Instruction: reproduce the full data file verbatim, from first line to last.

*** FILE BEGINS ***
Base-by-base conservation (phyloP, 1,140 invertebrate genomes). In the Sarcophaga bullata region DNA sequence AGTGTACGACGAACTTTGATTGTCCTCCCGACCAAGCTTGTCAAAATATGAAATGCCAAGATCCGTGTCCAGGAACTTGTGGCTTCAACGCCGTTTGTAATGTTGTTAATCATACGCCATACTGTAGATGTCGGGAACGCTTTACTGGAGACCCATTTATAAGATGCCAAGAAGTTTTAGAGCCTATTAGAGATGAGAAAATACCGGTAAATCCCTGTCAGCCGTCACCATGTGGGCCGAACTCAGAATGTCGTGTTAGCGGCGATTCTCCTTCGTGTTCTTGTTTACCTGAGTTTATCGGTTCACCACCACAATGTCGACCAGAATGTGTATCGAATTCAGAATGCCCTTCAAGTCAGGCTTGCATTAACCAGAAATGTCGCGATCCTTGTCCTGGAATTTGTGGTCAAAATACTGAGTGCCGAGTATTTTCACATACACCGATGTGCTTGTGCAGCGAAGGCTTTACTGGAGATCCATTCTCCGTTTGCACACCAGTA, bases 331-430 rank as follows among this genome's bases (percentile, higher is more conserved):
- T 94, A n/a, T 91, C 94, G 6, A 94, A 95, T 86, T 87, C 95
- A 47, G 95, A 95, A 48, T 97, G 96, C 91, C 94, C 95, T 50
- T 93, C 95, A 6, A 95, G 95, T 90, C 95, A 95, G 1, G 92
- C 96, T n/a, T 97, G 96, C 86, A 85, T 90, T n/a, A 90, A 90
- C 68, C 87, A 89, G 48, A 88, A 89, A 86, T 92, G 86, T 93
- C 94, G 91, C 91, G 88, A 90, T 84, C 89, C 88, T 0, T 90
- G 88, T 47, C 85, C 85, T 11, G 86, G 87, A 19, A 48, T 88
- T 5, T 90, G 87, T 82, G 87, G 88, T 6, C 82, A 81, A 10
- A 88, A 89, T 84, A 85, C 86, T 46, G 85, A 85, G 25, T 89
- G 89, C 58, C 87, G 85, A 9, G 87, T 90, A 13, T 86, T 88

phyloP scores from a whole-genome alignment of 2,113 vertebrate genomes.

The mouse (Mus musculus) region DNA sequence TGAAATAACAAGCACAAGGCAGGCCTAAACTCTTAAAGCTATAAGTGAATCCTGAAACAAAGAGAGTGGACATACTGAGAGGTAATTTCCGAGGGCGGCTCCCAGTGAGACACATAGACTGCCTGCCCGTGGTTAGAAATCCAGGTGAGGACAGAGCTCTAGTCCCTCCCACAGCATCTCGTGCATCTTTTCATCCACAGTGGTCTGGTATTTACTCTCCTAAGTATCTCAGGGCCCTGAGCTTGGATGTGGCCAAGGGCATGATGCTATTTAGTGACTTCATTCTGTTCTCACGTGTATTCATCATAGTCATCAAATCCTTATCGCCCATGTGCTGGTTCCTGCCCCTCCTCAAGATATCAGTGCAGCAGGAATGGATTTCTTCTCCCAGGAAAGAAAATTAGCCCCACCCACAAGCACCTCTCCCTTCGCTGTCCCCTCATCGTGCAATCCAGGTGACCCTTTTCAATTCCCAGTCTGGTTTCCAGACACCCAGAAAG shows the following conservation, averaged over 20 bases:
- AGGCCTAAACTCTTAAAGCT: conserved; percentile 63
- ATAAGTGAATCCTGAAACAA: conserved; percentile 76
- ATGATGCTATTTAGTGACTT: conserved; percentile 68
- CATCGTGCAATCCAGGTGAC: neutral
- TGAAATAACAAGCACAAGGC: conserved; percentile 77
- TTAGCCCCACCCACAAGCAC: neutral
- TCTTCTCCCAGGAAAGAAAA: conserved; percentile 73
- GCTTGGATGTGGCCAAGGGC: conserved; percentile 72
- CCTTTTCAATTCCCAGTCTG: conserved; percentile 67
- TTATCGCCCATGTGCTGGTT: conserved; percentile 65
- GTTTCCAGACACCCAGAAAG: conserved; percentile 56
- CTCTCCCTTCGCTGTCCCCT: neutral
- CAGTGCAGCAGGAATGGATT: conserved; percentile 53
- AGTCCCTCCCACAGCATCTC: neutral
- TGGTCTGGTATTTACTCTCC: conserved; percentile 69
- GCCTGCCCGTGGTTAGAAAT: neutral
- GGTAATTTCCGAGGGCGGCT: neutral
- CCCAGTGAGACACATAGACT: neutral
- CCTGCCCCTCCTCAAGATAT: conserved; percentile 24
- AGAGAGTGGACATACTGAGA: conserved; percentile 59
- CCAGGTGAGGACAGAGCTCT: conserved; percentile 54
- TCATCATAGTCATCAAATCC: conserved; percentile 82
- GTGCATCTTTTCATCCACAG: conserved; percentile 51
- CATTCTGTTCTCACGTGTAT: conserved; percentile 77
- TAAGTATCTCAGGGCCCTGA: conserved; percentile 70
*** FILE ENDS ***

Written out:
Base-by-base conservation (phyloP, 1,140 invertebrate genomes). In the Sarcophaga bullata region DNA sequence AGTGTACGACGAACTTTGATTGTCCTCCCGACCAAGCTTGTCAAAATATGAAATGCCAAGATCCGTGTCCAGGAACTTGTGGCTTCAACGCCGTTTGTAATGTTGTTAATCATACGCCATACTGTAGATGTCGGGAACGCTTTACTGGAGACCCATTTATAAGATGCCAAGAAGTTTTAGAGCCTATTAGAGATGAGAAAATACCGGTAAATCCCTGTCAGCCGTCACCATGTGGGCCGAACTCAGAATGTCGTGTTAGCGGCGATTCTCCTTCGTGTTCTTGTTTACCTGAGTTTATCGGTTCACCACCACAATGTCGACCAGAATGTGTATCGAATTCAGAATGCCCTTCAAGTCAGGCTTGCATTAACCAGAAATGTCGCGATCCTTGTCCTGGAATTTGTGGTCAAAATACTGAGTGCCGAGTATTTTCACATACACCGATGTGCTTGTGCAGCGAAGGCTTTACTGGAGATCCATTCTCCGTTTGCACACCAGTA, bases 331-430 rank as follows among this genome's bases (percentile, higher is more conserved):
- T 94, A n/a, T 91, C 94, G 6, A 94, A 95, T 86, T 87, C 95
- A 47, G 95, A 95, A 48, T 97, G 96, C 91, C 94, C 95, T 50
- T 93, C 95, A 6, A 95, G 95, T 90, C 95, A 95, G 1, G 92
- C 96, T n/a, T 97, G 96, C 86, A 85, T 90, T n/a, A 90, A 90
- C 68, C 87, A 89, G 48, A 88, A 89, A 86, T 92, G 86, T 93
- C 94, G 91, C 91, G 88, A 90, T 84, C 89, C 88, T 0, T 90
- G 88, T 47, C 85, C 85, T 11, G 86, G 87, A 19, A 48, T 88
- T 5, T 90, G 87, T 82, G 87, G 88, T 6, C 82, A 81, A 10
- A 88, A 89, T 84, A 85, C 86, T 46, G 85, A 85, G 25, T 89
- G 89, C 58, C 87, G 85, A 9, G 87, T 90, A 13, T 86, T 88

phyloP scores from a whole-genome alignment of 2,113 vertebrate genomes.

The mouse (Mus musculus) region DNA sequence TGAAATAACAAGCACAAGGCAGGCCTAAACTCTTAAAGCTATAAGTGAATCCTGAAACAAAGAGAGTGGACATACTGAGAGGTAATTTCCGAGGGCGGCTCCCAGTGAGACACATAGACTGCCTGCCCGTGGTTAGAAATCCAGGTGAGGACAGAGCTCTAGTCCCTCCCACAGCATCTCGTGCATCTTTTCATCCACAGTGGTCTGGTATTTACTCTCCTAAGTATCTCAGGGCCCTGAGCTTGGATGTGGCCAAGGGCATGATGCTATTTAGTGACTTCATTCTGTTCTCACGTGTATTCATCATAGTCATCAAATCCTTATCGCCCATGTGCTGGTTCCTGCCCCTCCTCAAGATATCAGTGCAGCAGGAATGGATTTCTTCTCCCAGGAAAGAAAATTAGCCCCACCCACAAGCACCTCTCCCTTCGCTGTCCCCTCATCGTGCAATCCAGGTGACCCTTTTCAATTCCCAGTCTGGTTTCCAGACACCCAGAAAG shows the following conservation, averaged over 20 bases:
- AGGCCTAAACTCTTAAAGCT: conserved; percentile 63
- ATAAGTGAATCCTGAAACAA: conserved; percentile 76
- ATGATGCTATTTAGTGACTT: conserved; percentile 68
- CATCGTGCAATCCAGGTGAC: neutral
- TGAAATAACAAGCACAAGGC: conserved; percentile 77
- TTAGCCCCACCCACAAGCAC: neutral
- TCTTCTCCCAGGAAAGAAAA: conserved; percentile 73
- GCTTGGATGTGGCCAAGGGC: conserved; percentile 72
- CCTTTTCAATTCCCAGTCTG: conserved; percentile 67
- TTATCGCCCATGTGCTGGTT: conserved; percentile 65
- GTTTCCAGACACCCAGAAAG: conserved; percentile 56
- CTCTCCCTTCGCTGTCCCCT: neutral
- CAGTGCAGCAGGAATGGATT: conserved; percentile 53
- AGTCCCTCCCACAGCATCTC: neutral
- TGGTCTGGTATTTACTCTCC: conserved; percentile 69
- GCCTGCCCGTGGTTAGAAAT: neutral
- GGTAATTTCCGAGGGCGGCT: neutral
- CCCAGTGAGACACATAGACT: neutral
- CCTGCCCCTCCTCAAGATAT: conserved; percentile 24
- AGAGAGTGGACATACTGAGA: conserved; percentile 59
- CCAGGTGAGGACAGAGCTCT: conserved; percentile 54
- TCATCATAGTCATCAAATCC: conserved; percentile 82
- GTGCATCTTTTCATCCACAG: conserved; percentile 51
- CATTCTGTTCTCACGTGTAT: conserved; percentile 77
- TAAGTATCTCAGGGCCCTGA: conserved; percentile 70